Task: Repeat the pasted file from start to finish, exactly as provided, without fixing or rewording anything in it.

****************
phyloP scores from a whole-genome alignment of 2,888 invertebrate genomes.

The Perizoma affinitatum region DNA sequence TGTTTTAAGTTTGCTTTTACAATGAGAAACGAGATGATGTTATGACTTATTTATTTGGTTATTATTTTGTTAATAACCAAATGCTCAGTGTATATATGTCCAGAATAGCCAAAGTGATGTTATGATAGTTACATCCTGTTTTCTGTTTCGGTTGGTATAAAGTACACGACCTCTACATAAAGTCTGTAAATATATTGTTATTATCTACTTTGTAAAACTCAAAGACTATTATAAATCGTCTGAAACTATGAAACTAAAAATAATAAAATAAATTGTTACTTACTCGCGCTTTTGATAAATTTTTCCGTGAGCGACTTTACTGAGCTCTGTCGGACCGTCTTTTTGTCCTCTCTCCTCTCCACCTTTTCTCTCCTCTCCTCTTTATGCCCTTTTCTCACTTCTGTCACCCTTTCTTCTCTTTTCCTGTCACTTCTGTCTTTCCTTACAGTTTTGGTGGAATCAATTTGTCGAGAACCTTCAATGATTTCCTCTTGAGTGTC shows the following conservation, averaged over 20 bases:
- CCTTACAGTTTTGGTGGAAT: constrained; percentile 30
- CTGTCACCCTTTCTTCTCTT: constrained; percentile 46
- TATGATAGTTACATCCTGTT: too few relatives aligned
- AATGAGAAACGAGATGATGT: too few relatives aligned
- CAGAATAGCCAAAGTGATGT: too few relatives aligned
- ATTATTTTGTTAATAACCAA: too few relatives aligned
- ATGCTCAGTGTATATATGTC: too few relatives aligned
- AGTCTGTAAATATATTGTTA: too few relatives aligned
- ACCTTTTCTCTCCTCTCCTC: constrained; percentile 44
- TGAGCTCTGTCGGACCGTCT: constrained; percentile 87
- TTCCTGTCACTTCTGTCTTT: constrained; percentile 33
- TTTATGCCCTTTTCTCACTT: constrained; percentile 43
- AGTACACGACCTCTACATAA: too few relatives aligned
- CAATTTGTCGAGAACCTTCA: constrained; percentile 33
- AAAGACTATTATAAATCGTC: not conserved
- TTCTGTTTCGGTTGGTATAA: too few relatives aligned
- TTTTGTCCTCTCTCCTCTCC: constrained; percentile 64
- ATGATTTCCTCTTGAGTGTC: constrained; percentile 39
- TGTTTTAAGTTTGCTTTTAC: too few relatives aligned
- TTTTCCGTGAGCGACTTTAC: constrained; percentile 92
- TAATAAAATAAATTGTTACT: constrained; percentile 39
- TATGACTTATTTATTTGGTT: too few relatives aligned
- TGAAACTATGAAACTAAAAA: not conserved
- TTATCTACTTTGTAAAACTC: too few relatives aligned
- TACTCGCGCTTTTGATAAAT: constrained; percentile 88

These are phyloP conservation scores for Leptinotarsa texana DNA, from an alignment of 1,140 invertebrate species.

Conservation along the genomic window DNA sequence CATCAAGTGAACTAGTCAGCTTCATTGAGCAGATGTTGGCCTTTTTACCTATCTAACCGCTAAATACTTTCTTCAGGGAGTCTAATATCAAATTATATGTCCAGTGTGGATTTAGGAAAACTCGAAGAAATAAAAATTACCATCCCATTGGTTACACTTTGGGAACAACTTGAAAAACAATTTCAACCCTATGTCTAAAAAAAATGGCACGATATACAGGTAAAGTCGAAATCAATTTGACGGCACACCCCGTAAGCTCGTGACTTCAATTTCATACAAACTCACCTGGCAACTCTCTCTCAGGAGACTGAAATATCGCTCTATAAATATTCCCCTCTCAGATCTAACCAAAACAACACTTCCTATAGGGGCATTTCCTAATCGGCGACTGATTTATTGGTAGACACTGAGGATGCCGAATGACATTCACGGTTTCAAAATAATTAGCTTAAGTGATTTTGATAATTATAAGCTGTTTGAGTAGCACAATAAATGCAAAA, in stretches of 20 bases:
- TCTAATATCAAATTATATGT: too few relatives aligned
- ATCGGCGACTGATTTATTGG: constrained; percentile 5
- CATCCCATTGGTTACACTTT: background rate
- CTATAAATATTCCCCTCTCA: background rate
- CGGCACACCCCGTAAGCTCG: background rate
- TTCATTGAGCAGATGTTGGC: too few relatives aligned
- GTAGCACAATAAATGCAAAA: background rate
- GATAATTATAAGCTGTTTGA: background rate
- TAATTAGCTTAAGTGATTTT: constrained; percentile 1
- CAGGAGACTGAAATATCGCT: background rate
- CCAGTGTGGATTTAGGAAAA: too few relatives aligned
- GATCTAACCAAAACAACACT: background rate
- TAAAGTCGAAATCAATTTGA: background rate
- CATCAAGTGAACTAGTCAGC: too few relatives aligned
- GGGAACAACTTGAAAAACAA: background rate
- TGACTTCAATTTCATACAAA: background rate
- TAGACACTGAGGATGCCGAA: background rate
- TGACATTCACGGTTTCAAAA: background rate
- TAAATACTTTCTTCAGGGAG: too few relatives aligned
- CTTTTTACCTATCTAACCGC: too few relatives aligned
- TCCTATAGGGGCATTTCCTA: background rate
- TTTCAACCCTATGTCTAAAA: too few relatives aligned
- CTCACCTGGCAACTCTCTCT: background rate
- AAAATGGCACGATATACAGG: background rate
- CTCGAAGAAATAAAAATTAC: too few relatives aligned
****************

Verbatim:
phyloP scores from a whole-genome alignment of 2,888 invertebrate genomes.

The Perizoma affinitatum region DNA sequence TGTTTTAAGTTTGCTTTTACAATGAGAAACGAGATGATGTTATGACTTATTTATTTGGTTATTATTTTGTTAATAACCAAATGCTCAGTGTATATATGTCCAGAATAGCCAAAGTGATGTTATGATAGTTACATCCTGTTTTCTGTTTCGGTTGGTATAAAGTACACGACCTCTACATAAAGTCTGTAAATATATTGTTATTATCTACTTTGTAAAACTCAAAGACTATTATAAATCGTCTGAAACTATGAAACTAAAAATAATAAAATAAATTGTTACTTACTCGCGCTTTTGATAAATTTTTCCGTGAGCGACTTTACTGAGCTCTGTCGGACCGTCTTTTTGTCCTCTCTCCTCTCCACCTTTTCTCTCCTCTCCTCTTTATGCCCTTTTCTCACTTCTGTCACCCTTTCTTCTCTTTTCCTGTCACTTCTGTCTTTCCTTACAGTTTTGGTGGAATCAATTTGTCGAGAACCTTCAATGATTTCCTCTTGAGTGTC shows the following conservation, averaged over 20 bases:
- CCTTACAGTTTTGGTGGAAT: constrained; percentile 30
- CTGTCACCCTTTCTTCTCTT: constrained; percentile 46
- TATGATAGTTACATCCTGTT: too few relatives aligned
- AATGAGAAACGAGATGATGT: too few relatives aligned
- CAGAATAGCCAAAGTGATGT: too few relatives aligned
- ATTATTTTGTTAATAACCAA: too few relatives aligned
- ATGCTCAGTGTATATATGTC: too few relatives aligned
- AGTCTGTAAATATATTGTTA: too few relatives aligned
- ACCTTTTCTCTCCTCTCCTC: constrained; percentile 44
- TGAGCTCTGTCGGACCGTCT: constrained; percentile 87
- TTCCTGTCACTTCTGTCTTT: constrained; percentile 33
- TTTATGCCCTTTTCTCACTT: constrained; percentile 43
- AGTACACGACCTCTACATAA: too few relatives aligned
- CAATTTGTCGAGAACCTTCA: constrained; percentile 33
- AAAGACTATTATAAATCGTC: not conserved
- TTCTGTTTCGGTTGGTATAA: too few relatives aligned
- TTTTGTCCTCTCTCCTCTCC: constrained; percentile 64
- ATGATTTCCTCTTGAGTGTC: constrained; percentile 39
- TGTTTTAAGTTTGCTTTTAC: too few relatives aligned
- TTTTCCGTGAGCGACTTTAC: constrained; percentile 92
- TAATAAAATAAATTGTTACT: constrained; percentile 39
- TATGACTTATTTATTTGGTT: too few relatives aligned
- TGAAACTATGAAACTAAAAA: not conserved
- TTATCTACTTTGTAAAACTC: too few relatives aligned
- TACTCGCGCTTTTGATAAAT: constrained; percentile 88

These are phyloP conservation scores for Leptinotarsa texana DNA, from an alignment of 1,140 invertebrate species.

Conservation along the genomic window DNA sequence CATCAAGTGAACTAGTCAGCTTCATTGAGCAGATGTTGGCCTTTTTACCTATCTAACCGCTAAATACTTTCTTCAGGGAGTCTAATATCAAATTATATGTCCAGTGTGGATTTAGGAAAACTCGAAGAAATAAAAATTACCATCCCATTGGTTACACTTTGGGAACAACTTGAAAAACAATTTCAACCCTATGTCTAAAAAAAATGGCACGATATACAGGTAAAGTCGAAATCAATTTGACGGCACACCCCGTAAGCTCGTGACTTCAATTTCATACAAACTCACCTGGCAACTCTCTCTCAGGAGACTGAAATATCGCTCTATAAATATTCCCCTCTCAGATCTAACCAAAACAACACTTCCTATAGGGGCATTTCCTAATCGGCGACTGATTTATTGGTAGACACTGAGGATGCCGAATGACATTCACGGTTTCAAAATAATTAGCTTAAGTGATTTTGATAATTATAAGCTGTTTGAGTAGCACAATAAATGCAAAA, in stretches of 20 bases:
- TCTAATATCAAATTATATGT: too few relatives aligned
- ATCGGCGACTGATTTATTGG: constrained; percentile 5
- CATCCCATTGGTTACACTTT: background rate
- CTATAAATATTCCCCTCTCA: background rate
- CGGCACACCCCGTAAGCTCG: background rate
- TTCATTGAGCAGATGTTGGC: too few relatives aligned
- GTAGCACAATAAATGCAAAA: background rate
- GATAATTATAAGCTGTTTGA: background rate
- TAATTAGCTTAAGTGATTTT: constrained; percentile 1
- CAGGAGACTGAAATATCGCT: background rate
- CCAGTGTGGATTTAGGAAAA: too few relatives aligned
- GATCTAACCAAAACAACACT: background rate
- TAAAGTCGAAATCAATTTGA: background rate
- CATCAAGTGAACTAGTCAGC: too few relatives aligned
- GGGAACAACTTGAAAAACAA: background rate
- TGACTTCAATTTCATACAAA: background rate
- TAGACACTGAGGATGCCGAA: background rate
- TGACATTCACGGTTTCAAAA: background rate
- TAAATACTTTCTTCAGGGAG: too few relatives aligned
- CTTTTTACCTATCTAACCGC: too few relatives aligned
- TCCTATAGGGGCATTTCCTA: background rate
- TTTCAACCCTATGTCTAAAA: too few relatives aligned
- CTCACCTGGCAACTCTCTCT: background rate
- AAAATGGCACGATATACAGG: background rate
- CTCGAAGAAATAAAAATTAC: too few relatives aligned